New Methods in Ribosomal Analysis. To help our Center and others understand, deconstruct and manipulate the ribosome, which is extremely large and highly complex, we have developed a program/server called RiboVision . RiboVision is a visualization and analysis tool for simultaneous display of multiple layers of diverse information on primary (1D), secondary (2D), and three-dimensional (3D) structures of ribosomes. RiboVision allows rapid retrieval, analysis, filtering, and display of a variety of ribosomal data. Preloaded information includes 1D, 2D, and 3D structures augmented by base-pairing, base-stacking and other molecular interactions. RiboVision is preloaded with rRNA secondary structures, rRNA domains and helical structures, phylogeny, crystallographic thermal factors, etc. RiboVision contains structures of ribosomal proteins and a database of their molecular interactions with rRNA. RiboVision contains pre-loaded structures and data for two bacterial ribosomes (Thermus thermophilus and Escherichia coli), one archaeal ribosome (Haloarcula marismortui), and three eukaryotic ribosomes (Saccharomyces cerevisiae, Drosophila melanogaster, and Homo sapiens). RiboVision has revealed to us several major discrepancies between 2D and 3D structures of 16S/18S and 23S/28S rRNAs. RiboVision is designed to allow users to distill complex data quickly and to easily generate publication-quality images of data mapped onto secondary structures. Users can readily import and analyze their own data in the context of other work. RiboVision has features in rough analogy with web-based map services capable of seamlessly switching the type of data displayed and the resolution or magnification of the display. RiboVision is available at http://apollo.chemistry.gatech.edu/RiboVision.
2D Data. Accurate secondary structures are important for understanding ribosomes. Using 3D structures of ribosomes as input, we have revised and corrected traditional secondary (2°) structures of rRNAs [27,28]. We identify helices by specific geometric and molecular interaction criteria, not by co-variation. The resulting rRNA 2° structures are up-to-date and consistent with three-dimensional structures, and are information-rich. These 2° structures are relatively simple to understand and are amenable to reproduction and modification by end-users. The 2° structures made available here broadly sample the phylogenetic tree and are mapped with a variety of data related to molecular interactions and geometry, phylogeny and evolution.
First we presented a de novo re-determination of the 2° structure and domain architecture of the 23S and 5S rRNAs . In historical co-variation 2° structures, the center of the 23S rRNA is an extended single-stranded region, which in three-dimensions is seen to be compact and double helical. Accurately assigning nucleotides to helices compels a revision of the 23S rRNA 2° structure. The revised 2° structure also reveals a clear relationship with the three-dimensional structure and is generalizable to rRNAs of other species from all three domains of life. The 2° structure revision required us reconsider the domain architecture of the LSU. We partitioned the 23S rRNA into domains through analysis of molecular interactions, calculations of 2D folding propensities, and compactness. A proposed Domain 0 forms the core of the 23S rRNA, to which the other six domains are rooted.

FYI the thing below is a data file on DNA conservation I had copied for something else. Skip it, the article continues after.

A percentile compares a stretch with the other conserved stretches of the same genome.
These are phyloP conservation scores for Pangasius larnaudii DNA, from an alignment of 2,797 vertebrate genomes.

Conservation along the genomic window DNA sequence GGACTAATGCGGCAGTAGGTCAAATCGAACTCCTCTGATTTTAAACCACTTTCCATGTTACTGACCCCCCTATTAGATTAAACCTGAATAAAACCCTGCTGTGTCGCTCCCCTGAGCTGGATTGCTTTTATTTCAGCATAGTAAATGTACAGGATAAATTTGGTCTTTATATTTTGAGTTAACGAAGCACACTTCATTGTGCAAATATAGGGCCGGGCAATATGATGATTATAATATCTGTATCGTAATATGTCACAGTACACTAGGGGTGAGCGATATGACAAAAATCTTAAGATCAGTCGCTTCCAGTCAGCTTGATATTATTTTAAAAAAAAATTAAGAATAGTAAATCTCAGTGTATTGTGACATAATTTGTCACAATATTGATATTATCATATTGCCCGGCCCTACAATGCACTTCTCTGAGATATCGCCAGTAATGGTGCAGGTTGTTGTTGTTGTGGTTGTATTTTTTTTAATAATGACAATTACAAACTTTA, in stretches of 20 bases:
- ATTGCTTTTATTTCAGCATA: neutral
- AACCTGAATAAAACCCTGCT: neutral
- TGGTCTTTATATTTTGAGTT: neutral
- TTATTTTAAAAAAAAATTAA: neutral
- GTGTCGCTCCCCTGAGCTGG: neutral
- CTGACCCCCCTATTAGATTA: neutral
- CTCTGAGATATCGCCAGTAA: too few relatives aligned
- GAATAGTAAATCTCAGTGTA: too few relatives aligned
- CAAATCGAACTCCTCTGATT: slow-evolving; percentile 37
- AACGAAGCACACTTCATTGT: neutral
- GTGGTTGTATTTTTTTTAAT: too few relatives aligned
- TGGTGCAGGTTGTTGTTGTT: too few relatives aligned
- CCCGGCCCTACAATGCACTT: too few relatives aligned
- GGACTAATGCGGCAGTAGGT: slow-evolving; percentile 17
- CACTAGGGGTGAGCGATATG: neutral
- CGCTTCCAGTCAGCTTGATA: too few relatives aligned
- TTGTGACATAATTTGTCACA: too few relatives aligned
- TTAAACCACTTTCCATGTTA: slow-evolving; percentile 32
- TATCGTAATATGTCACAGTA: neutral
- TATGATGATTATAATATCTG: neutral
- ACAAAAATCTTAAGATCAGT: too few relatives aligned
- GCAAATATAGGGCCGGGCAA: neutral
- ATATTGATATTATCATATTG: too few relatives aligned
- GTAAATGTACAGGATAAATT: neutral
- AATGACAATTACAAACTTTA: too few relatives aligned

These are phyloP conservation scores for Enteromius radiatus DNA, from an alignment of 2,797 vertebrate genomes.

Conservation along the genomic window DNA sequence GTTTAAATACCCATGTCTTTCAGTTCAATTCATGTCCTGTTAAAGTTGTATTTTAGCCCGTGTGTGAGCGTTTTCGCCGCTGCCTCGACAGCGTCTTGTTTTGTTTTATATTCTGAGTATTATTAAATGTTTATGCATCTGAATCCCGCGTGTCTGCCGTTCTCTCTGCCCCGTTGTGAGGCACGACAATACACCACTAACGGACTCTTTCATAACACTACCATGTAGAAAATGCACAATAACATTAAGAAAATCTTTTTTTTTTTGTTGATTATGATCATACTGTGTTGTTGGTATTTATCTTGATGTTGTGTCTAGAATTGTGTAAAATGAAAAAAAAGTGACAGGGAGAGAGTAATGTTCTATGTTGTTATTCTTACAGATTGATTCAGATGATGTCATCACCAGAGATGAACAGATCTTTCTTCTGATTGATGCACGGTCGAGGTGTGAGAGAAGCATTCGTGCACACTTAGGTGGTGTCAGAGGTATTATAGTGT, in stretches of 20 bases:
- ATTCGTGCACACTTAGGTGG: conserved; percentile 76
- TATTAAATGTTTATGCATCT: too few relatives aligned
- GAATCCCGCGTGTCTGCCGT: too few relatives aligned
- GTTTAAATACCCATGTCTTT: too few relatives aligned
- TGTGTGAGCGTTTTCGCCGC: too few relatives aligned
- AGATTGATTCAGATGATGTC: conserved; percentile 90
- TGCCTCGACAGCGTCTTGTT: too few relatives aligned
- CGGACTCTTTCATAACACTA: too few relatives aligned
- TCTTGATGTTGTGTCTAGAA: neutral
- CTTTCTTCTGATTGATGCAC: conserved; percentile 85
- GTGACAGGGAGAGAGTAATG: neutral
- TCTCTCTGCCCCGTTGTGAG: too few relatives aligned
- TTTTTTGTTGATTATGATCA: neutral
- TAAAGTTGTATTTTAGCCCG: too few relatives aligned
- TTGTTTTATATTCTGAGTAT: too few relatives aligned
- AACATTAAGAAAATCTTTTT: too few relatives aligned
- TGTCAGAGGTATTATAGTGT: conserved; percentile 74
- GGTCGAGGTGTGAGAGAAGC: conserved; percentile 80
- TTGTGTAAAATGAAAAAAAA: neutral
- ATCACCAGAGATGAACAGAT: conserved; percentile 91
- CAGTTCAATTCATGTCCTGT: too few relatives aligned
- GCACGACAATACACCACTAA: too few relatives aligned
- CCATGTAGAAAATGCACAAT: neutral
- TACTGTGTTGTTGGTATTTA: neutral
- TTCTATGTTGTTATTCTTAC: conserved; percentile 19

Next we have generated accurate 2° structures for small subunit (SSU) 16S/18S rRNAs of Escherichia coli, Thermus thermophilus, Haloarcula marismortui (LSU rRNA only), Saccharomyces cerevisiae, Drosophila melanogaster, and Homo sapiens . For the SSU rRNA, the 2° structures use an intuitive representation of the central pseudoknot where base triples are presented as pairs of base pairs. Both LSU and SSU secondary maps are available (http://apollo.chemistry.gatech.edu/RibosomeGallery).
Resurrection. 3D structures of ribosomes [18-23] are treasure troves of information about the origin of life. The availability of 3D structures of ribosomes from bacteria, archaea and eukarya allows us formulate models of the LUCA ribosome. We have created and tested both in silico and in vitro models of a resurrected ancestral pepidyl transerase center (aPTC) . Our in silico and in vitro models contain a significantly reduced 23S rRNA (called a-rRNA-γ), retaining the rRNA that forms and surrounds the PTC. To complete the in silico and in vitro models of the ancestral PTC (a-PTC-γ in silico and a-PTC-γ in vitro), we combined a-rRNA-γ with peptides derived from the ribosomal proteins. a-rRNA-γ and peptides contain intrinsic ability to fold and specifically assemble. We are currently investigating the catalytic activity of a-PTC-γ. In addition we are continuing to develop the yeast-three hybrid system to investigate in vivo interactions between a-RNA and ribosomal proteins and their fragments.